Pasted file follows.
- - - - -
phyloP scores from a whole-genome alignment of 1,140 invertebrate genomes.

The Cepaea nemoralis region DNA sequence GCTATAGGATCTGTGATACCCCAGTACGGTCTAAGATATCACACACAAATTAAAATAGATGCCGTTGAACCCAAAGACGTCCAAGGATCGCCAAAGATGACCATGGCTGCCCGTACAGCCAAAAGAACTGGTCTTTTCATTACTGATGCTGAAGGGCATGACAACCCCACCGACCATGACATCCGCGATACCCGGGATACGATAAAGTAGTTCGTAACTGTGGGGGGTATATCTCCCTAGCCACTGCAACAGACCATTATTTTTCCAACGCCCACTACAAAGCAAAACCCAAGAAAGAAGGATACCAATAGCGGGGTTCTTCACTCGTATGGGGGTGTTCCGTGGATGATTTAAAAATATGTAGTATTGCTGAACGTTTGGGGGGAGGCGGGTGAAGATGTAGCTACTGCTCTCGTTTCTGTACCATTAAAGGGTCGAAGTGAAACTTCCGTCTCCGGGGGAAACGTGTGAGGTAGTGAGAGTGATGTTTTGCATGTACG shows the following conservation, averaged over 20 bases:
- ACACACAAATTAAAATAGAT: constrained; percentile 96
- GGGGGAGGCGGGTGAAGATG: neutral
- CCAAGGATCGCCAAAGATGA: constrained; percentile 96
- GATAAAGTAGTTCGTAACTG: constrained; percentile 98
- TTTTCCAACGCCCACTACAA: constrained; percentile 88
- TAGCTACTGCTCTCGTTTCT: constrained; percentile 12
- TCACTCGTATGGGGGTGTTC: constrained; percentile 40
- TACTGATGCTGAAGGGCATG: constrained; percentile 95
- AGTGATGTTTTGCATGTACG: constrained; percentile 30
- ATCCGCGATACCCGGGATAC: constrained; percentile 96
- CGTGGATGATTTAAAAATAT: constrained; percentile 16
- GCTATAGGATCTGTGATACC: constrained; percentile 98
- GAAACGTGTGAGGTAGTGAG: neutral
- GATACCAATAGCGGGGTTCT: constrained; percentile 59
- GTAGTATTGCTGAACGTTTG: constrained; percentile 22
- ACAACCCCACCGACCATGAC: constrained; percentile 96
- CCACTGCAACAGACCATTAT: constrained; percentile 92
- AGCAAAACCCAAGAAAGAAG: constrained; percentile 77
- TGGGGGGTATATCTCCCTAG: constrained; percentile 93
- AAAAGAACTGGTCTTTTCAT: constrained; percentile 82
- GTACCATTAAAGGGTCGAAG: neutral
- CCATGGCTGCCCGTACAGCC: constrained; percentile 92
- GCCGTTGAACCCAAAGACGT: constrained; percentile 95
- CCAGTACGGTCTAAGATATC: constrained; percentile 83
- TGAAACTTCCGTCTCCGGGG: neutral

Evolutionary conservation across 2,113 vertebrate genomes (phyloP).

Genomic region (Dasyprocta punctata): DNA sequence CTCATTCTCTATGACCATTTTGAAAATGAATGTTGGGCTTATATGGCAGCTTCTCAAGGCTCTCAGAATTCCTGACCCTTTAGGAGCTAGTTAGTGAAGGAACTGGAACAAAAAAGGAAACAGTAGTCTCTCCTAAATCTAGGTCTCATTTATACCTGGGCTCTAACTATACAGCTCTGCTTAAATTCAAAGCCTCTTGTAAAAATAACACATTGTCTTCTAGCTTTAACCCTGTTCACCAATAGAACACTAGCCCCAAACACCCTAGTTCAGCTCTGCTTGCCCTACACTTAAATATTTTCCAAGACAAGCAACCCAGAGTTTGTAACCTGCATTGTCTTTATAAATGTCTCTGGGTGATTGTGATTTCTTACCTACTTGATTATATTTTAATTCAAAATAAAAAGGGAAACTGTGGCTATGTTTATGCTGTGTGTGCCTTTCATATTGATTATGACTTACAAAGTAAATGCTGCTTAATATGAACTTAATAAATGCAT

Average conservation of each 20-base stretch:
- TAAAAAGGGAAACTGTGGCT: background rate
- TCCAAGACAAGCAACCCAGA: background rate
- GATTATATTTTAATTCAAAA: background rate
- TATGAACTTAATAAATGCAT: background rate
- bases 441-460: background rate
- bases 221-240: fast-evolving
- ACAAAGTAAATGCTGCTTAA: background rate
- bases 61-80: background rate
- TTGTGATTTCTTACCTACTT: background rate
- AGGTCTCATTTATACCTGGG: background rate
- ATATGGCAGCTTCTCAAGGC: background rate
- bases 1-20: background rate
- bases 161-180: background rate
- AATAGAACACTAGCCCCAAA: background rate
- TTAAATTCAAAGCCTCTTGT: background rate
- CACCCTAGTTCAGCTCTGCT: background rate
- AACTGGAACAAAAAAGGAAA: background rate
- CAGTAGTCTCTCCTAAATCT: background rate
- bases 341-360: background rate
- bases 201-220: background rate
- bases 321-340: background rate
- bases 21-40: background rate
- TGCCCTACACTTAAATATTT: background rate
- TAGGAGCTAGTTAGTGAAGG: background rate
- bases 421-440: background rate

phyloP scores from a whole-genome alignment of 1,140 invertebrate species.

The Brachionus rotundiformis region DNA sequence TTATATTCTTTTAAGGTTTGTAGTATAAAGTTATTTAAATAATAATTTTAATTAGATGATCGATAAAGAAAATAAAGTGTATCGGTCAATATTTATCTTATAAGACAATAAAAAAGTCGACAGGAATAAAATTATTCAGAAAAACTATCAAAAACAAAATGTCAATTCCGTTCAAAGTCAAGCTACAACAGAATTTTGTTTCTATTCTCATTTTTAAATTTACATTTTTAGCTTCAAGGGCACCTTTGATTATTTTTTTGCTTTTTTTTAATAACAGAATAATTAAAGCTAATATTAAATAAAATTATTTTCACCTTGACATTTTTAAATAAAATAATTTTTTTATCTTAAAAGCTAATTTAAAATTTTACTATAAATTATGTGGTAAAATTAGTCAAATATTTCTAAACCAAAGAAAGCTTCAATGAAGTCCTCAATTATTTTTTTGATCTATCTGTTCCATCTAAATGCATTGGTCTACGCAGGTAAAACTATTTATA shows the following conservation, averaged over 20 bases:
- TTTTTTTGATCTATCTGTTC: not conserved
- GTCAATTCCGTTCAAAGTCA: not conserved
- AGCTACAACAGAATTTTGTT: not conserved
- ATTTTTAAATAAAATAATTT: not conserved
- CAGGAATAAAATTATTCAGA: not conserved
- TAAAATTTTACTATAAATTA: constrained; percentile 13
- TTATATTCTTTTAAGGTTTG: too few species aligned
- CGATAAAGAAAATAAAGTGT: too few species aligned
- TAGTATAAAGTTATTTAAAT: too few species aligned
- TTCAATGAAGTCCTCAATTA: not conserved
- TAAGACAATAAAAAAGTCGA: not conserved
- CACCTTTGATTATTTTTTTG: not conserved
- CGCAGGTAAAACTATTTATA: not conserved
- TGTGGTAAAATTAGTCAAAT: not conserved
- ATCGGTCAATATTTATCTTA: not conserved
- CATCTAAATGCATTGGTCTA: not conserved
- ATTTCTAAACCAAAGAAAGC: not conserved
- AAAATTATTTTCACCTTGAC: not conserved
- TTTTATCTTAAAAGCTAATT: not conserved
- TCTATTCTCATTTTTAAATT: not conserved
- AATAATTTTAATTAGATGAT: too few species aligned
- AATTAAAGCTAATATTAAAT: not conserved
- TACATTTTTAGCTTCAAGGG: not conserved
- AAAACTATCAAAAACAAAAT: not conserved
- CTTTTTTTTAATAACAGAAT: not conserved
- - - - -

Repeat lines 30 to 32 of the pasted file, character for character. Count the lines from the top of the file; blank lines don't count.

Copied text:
Average conservation of each 20-base stretch:
- TAAAAAGGGAAACTGTGGCT: background rate
- TCCAAGACAAGCAACCCAGA: background rate